Published by the Students of Johns Hopkins since 1896
February 21, 2024

Google adds focus on sustainability, not productivity

By JOEL PALLY | October 31, 2013

The transformation in the mobile industry in the past eight years has been truly extraordinary. Phones have evolved from tools for simple telecommunications to mobile computing powerhouses. Mobile phone brands pride themselves on their commitment to continually to improve on their products; they manage to make their products slimmer, sleeker and faster year after year. And almost just as miraculously, demand in the mobile phone industry remains strong despite near market saturation in developed nations.

A part of the answer lies in the seamless design ethic championed by Apple, now commonplace in the mobile computing industry. A seamless design is the principle of construction through the use of inseparable components. This allows manufacturers to consolidate space, but it has also made upgrading or replacing phone components essentially impossible. This combined with continual product releases and the intermingling of our technology with our social consciousness has created consumerism with high rates of turnover and thus, large profit margins in the industry.

This is a model that has rewarded us with incredible innovation; but, of course, nothing is free and iPhones are certainly no exception. Upgrade after upgrade we replace components that were never defective to begin with. As a result, instead of just serving an existing need, mobile technology has evolved to become a public display of our consumerism. This is the cost we see, but there is an even larger one lurking behind: The world is already mobile; this year, 1.8 billion smartphones this year replaced the 1.5 billion phones discarded. That’s 1.8 billion phones worth of gold, chlorine and mercury that have to be mined out of the ground. And because much of our electronic waste is not recycled and/or unrecoverable, much of that material not only goes to waste but goes on to degrade our environment and impoverished communities decades after that phone was thrown out. This the real hidden cost of our 200 dollar contracts that we never see directly but we’re paying for dearly.

When presented with this information, the consumer is left with a difficult situation where we feel compelled to take part of a technological resonance that we know is fundamentally unsustainable. But this was not an inevitable choice, and Dave Hakkens, a mobile phone visionary, is a man who believes that it is indeed time to separate our technology from our consumerism. His vision is embodied in his project: The Blockphone. A fundamental aspect of this vision is the development of standards for mobile components (such as processors, battery packs, cameras etc.) into discrete physical modules or “blocks” that can be interchanged between phones.

The beauty of such a system is that components can be upgraded or replaced when the consumer needs them to be upgraded, without having the entire phone to be discarded. Functioning components, which could then be separated from defective ones, can be resold and reused. Dave’s foundation has been a source of intrigue for concerned citizens, but his recent partnership with Google’s Motorola may now give it the chance to reach commercial viability.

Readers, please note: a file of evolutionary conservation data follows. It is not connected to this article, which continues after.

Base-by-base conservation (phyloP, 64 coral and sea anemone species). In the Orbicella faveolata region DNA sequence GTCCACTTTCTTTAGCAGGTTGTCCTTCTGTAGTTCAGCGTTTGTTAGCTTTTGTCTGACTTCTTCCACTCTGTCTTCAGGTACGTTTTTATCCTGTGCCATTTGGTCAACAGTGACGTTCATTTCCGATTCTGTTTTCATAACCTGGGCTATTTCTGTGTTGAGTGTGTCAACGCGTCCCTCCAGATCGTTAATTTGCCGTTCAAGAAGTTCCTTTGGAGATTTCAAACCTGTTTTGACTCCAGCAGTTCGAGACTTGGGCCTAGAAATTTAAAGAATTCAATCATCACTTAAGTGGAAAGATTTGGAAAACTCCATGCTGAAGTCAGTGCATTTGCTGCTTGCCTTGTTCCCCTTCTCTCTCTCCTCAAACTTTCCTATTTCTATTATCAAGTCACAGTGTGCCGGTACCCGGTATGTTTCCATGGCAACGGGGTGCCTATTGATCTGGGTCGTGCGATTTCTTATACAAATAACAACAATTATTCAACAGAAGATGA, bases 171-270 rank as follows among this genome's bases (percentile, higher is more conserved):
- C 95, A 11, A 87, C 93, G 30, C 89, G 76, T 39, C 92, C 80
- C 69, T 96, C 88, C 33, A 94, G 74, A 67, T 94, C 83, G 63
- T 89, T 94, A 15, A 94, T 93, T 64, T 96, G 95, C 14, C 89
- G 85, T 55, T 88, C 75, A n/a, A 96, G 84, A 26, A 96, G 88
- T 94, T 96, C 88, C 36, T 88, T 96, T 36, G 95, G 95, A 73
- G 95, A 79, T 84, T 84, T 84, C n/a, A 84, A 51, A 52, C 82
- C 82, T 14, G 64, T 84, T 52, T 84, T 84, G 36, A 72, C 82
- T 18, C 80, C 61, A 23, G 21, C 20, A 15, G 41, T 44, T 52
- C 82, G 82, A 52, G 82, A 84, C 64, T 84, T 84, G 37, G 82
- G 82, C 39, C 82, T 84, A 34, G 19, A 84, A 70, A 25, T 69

Google develops the operating system, Android. As an open source operating system, Android now holds the largest piece of mobile OS market share. Two years ago Google acquired Motorola Mobility, a smartphone manufacturer and maker of once iconic phones as the Motorola Razr. For the past year, Google and Motorola have also been pursuing an open hardware development platform to parallel their software development. Through Motorola’s hardware prowess together with the vision of Dave Hekken’s block phone, the two have launched “Project Ara”.

The project will allow third party manufacturers to design individual components that can be fit together like building blocks on top of Motorola’s central endoskeleton, which contains the necessary circuitry to connect the individual components. The result is an infinitely customizable device. By using a modular block design Motorola has given manufacturers the power to create a variety of hardware components to satisfy almost any need. Consumers can purchase the components that best serve their individual needs, and replace components on an individual as opposed to mass market basis. Processors, Cameras, Battery Packs can be swapped in and out at the will of the consumer without sacrificing functioning components.

Project Ara does not compete with iPhone in the way other handsets from Samsung, HTC, and even Motorolla itself do. The concept is that the block phone is not intended to be sleeker, lighter, faster, or convenient than these phones; it represents a complete redirection from current trends in the mobile technology industry. It aims to give choice and sustainability back to the consumer, and that’s why it deserves our attention.


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